It is no question that politics have become more divisive than ever. People have extremely strong opinions on their political candidates and the political issues surrounding elections.
Musicians, photographers, and other artists are no exception. In 2020, President Trump's campaign received numerous objections and even cease and desist letters from numerous musicians, including Rihanna, the Rolling Stones, Pharrell Williams, and Tom Petty after Trump used their songs during his campaign. These artists did not support Trump's message and did not want their music associated with his campaign.
Political candidates often incorporate photographs and other artwork (logos or designs) into their TV advertisements, mailers and emails without obtaining authorization from the artists in advance. But what right do these artists have to prevent the use of their songs, photographs or other artwork in political campaigns?
Copyright protects all original artwork, including music and photographs, from being used by anyone other than the author/owner without permission. Using a song written by someone else without permission during a political campaign could be a violation of the author's right to perform the song.
However, there are exceptions. One exception includes the fair use doctrine, which permits the unlicensed use of copyrighted works without the author's permission in certain circumstances. But this doctrine does NOT give political candidates carte blanche right to use copyrighted works in any way they desire. Instead, it is a very complex, fact intensive inquiry that must be carefully navigated.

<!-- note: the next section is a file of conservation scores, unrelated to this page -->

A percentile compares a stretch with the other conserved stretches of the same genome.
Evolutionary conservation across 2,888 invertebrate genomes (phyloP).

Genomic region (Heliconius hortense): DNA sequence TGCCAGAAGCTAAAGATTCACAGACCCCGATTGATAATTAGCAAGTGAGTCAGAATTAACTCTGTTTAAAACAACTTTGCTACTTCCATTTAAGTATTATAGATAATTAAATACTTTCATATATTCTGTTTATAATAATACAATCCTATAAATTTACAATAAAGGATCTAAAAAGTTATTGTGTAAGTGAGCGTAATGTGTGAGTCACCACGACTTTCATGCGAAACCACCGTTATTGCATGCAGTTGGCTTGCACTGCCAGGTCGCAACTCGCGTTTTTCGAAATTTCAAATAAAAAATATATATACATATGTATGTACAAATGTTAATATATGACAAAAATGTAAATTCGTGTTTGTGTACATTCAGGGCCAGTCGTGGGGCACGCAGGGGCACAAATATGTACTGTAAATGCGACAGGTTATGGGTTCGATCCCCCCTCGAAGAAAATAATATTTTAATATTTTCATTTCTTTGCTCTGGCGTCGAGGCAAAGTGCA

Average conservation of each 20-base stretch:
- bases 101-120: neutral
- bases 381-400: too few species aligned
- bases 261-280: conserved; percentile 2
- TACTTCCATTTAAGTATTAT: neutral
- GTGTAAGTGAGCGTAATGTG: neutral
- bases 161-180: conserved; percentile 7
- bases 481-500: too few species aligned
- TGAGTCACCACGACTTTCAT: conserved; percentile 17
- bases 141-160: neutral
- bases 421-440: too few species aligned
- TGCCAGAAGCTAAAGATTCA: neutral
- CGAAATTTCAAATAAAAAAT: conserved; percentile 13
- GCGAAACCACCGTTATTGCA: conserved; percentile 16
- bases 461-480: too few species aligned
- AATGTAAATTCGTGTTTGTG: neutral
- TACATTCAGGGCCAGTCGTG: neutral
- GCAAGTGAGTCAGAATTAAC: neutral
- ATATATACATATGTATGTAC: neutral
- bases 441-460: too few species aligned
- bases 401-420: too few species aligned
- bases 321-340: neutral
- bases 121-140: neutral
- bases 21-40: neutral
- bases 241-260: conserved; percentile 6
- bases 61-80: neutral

Particularly, courts look at several factors to determine whether the use of the copyrighted material is fair use. These factors include:
(1) the purpose and character of the use – such as whether it is for a commercial or educational purpose or whether the use transforms the copyrighted work (using a copyrighted photo to make fun of or point out deficiencies in a political opponent might be considered transformative);
(2) the nature of the copyrighted work – including how creative the work is (music is usually deemed pretty creative, while a documentary containing a lot of facts and data will likely be deemed less creative);
(3) the amount and substantiality of the portion used in relation to the work as a whole – the more of the copyrighted material you use, the less likely the use might be considered fair use (using an entire song before a campaign speech may not be fair use); and
(4) the effect on the market for the copyrighted work – does the use decrease the artist's ability to obtain revenue and market the work (when a politician uses a song without permission, that use directly affects the artist by a loss of income).
Because of the difficulties in determining what use is fair and what use needs to be licensed, it is imperative that candidates and other political groups seek advice from a qualified copyright attorney before using copyrighted material in their campaigns. Obtaining the appropriate permissions and licenses to use the works prior to incorporating them into campaign materials is often safer and may avoid take-downs and cease and desist letters from artists.
Originally published by Southwest Ledger.
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